Nuclear Power Plants? Been There, Built That

As it turns out, the President and the Nuclear Regulatory Commission just approved their first nuclear power plant in 34 years’ time. This isn’t to say that other nuclear reactors haven’t been built in America after 1978; it’s just that 1978 was the last year that a new nuclear construction project was approved, and nuclear power plants take a considerable number of years to get up and running from planning through execution. But that’s all about to change. As of February 9th of this year, the U.S. Nuclear Regulatory Commission approved the licensing and construction of a pair of shiny, new nuclear reactors for Southern Co.’s Vogtle, GA site, just south of Atlanta. Apparently nuclear power hasn’t gone the way of the dinosaur or Cold War. Rather, its peaceful civilian applications continue to flourish.

It wasn’t so long ago (back in the early 80s) that Liftomatic helped in building a nuclear power plant in Zion, IL. Building a nuclear power plant is a little like the modern equivalent of building a cathedral, if only in the sense that the building process is painstaking and takes many years to complete. In this case, the energy company we were working for had gotten around to building one of the cooling towers for the plant. It was a fairly monumental job. They required 50-60 steel drums atop the tower to provide coolant for the new reactor, but they’d run into something of a dilemma: the cooling tower stood 70-80’ high in the air, far beyond the reach of even the energy company’s tallest vertical lifting cranes.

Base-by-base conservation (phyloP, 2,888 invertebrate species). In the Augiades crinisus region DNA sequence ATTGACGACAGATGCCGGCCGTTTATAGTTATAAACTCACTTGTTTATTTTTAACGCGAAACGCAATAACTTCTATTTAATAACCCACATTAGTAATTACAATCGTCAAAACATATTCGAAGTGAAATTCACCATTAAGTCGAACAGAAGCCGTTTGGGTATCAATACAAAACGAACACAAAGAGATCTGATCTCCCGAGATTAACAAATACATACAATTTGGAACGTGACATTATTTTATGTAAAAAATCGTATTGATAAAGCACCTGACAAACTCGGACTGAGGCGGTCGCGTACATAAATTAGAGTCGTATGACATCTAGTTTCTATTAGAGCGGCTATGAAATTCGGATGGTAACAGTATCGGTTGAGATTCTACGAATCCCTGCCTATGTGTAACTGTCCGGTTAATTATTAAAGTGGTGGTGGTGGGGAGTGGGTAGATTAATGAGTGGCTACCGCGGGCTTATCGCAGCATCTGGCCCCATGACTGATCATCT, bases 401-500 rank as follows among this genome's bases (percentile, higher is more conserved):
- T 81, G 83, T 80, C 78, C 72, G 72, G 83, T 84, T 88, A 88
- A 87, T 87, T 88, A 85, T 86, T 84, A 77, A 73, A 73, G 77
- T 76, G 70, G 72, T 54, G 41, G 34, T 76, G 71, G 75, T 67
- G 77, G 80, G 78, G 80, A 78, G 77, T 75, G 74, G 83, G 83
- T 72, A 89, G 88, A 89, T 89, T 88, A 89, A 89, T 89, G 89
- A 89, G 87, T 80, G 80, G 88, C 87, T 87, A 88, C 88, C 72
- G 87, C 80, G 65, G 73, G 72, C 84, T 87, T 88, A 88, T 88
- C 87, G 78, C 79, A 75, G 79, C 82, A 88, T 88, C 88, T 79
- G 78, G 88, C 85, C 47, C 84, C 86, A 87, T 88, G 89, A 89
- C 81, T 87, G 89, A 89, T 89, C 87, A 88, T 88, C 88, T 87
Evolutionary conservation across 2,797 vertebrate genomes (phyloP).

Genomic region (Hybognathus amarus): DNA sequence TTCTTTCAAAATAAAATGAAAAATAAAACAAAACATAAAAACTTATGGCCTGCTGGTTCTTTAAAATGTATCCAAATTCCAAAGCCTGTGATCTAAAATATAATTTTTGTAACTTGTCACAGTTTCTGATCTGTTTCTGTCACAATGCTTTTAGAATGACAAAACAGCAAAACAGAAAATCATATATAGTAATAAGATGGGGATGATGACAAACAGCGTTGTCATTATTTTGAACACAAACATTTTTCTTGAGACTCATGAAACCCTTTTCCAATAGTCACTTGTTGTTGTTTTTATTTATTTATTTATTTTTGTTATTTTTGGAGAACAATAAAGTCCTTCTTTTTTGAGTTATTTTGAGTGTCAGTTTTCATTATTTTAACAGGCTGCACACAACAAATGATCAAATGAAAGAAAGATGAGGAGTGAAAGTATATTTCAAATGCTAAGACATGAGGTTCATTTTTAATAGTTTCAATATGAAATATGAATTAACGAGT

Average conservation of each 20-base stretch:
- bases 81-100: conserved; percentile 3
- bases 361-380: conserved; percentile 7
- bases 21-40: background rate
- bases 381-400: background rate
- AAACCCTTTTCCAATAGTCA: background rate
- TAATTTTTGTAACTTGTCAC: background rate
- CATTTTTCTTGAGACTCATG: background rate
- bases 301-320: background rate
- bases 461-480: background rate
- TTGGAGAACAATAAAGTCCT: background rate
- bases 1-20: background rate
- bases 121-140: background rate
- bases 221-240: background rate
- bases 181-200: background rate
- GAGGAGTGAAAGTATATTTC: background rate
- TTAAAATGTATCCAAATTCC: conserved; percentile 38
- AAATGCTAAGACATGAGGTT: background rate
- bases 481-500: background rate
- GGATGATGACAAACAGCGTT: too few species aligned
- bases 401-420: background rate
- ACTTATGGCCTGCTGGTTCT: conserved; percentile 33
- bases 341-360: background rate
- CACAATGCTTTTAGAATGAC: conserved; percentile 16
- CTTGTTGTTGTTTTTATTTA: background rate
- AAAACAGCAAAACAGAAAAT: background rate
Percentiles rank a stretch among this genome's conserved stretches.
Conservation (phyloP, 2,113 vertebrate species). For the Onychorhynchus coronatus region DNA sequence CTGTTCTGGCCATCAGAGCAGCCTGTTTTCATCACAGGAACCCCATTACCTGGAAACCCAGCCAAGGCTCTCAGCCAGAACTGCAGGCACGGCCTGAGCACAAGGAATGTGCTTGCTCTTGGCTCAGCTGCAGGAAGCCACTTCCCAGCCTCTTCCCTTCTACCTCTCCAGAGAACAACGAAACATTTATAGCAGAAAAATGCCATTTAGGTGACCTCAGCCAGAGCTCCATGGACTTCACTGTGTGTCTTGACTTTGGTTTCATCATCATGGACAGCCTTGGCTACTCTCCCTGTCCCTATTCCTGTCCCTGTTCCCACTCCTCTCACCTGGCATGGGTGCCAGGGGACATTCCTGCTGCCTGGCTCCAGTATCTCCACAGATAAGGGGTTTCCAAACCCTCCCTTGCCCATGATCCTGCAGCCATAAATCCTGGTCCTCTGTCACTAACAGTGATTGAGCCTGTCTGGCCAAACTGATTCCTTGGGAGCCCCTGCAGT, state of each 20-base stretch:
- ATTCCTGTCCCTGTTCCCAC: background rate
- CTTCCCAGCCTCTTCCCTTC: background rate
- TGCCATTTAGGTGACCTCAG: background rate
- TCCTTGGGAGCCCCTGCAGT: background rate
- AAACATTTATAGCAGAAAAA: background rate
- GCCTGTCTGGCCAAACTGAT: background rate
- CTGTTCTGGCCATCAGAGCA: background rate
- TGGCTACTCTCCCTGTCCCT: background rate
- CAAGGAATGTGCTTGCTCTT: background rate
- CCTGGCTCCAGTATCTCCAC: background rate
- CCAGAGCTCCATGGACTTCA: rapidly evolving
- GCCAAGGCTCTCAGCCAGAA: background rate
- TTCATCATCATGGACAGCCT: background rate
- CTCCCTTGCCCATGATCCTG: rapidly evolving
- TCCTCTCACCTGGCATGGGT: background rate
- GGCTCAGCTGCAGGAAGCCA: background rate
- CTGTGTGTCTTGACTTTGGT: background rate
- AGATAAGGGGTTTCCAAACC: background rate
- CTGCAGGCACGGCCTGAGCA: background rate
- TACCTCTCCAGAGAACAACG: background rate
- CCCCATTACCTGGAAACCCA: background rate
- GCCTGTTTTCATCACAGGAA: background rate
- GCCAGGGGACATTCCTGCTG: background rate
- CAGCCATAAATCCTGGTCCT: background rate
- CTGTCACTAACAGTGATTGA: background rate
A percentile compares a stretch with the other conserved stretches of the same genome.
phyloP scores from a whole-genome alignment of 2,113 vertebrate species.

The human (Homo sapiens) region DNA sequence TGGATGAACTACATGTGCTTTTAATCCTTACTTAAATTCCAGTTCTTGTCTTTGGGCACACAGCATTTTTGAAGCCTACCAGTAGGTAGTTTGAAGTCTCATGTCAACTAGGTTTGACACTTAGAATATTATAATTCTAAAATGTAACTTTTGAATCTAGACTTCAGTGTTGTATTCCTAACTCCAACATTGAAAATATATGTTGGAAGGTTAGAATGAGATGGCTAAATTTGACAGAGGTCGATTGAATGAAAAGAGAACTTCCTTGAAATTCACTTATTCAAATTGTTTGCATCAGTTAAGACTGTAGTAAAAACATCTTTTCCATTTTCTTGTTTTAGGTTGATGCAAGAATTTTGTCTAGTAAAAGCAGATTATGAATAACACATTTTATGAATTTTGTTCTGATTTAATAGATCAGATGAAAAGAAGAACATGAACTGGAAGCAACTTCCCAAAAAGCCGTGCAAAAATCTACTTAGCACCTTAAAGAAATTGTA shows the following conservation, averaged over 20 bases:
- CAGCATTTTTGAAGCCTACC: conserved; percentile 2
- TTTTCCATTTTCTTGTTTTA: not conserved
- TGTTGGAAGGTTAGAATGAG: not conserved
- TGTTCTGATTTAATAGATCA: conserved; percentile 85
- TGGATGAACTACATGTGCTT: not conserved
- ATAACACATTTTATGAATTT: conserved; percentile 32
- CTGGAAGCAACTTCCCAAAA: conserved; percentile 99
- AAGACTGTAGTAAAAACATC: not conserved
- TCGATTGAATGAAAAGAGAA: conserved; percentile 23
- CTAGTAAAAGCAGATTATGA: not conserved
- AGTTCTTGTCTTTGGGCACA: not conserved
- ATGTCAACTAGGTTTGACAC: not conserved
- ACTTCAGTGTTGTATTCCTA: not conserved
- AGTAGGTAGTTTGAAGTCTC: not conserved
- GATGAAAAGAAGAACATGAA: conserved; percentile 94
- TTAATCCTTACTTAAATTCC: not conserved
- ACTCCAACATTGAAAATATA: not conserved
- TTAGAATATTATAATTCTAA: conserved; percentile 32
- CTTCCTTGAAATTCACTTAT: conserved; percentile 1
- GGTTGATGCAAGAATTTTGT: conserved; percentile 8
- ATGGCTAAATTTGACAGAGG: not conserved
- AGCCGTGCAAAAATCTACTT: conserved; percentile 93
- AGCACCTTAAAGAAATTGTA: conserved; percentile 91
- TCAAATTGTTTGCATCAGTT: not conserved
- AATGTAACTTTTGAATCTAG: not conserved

Prior to our work at Zion, we had always used forklift handlers to lift barrels up to where they needed to go. But seeing as this would be possible under the circumstances, we decided on a radical approach to solving the problem: we hired a Sikorsky transport helicopter to help us lift the drums atop the tower. Taking our customary Liftomatic material handling hooks and beaks, we attached them to the helicopter, and then attached the steel drums to the drum-handlers. The end result? Besides providing a lovely “Kodak moment”, with said Sikorsky sailing through the air en route to the tower’s pinnacle, our solution proved a success. All drum barrels were lifted into place on that day. By hook and by helicopter, Liftomatic ended up saving the day.

Prior to our work with the Zion facility, most of the common uses for Liftomatic equipment had been with forklift attachments but we had a new 4-drum crane-mounted attachment available.  After discussing the dilemma with the plant’s construction manager, he advised that they had a large Sikorsky helicopter available.  In no time, the pilot of the helicopter was “on board” with the plan and attaching the model L4CB below-hook attachment to his lifting gear on the helicopter.  The end result?  Besides providing a lovely “Kodak moment”, with said Sikorsky sailing through the air enroute to the tower’s pinnacle, our solution proved a success.  All of the drums were safely and efficiently lifted into place on that day.  By hook and by helicopter, Liftomatic equipment ended up saving the day.

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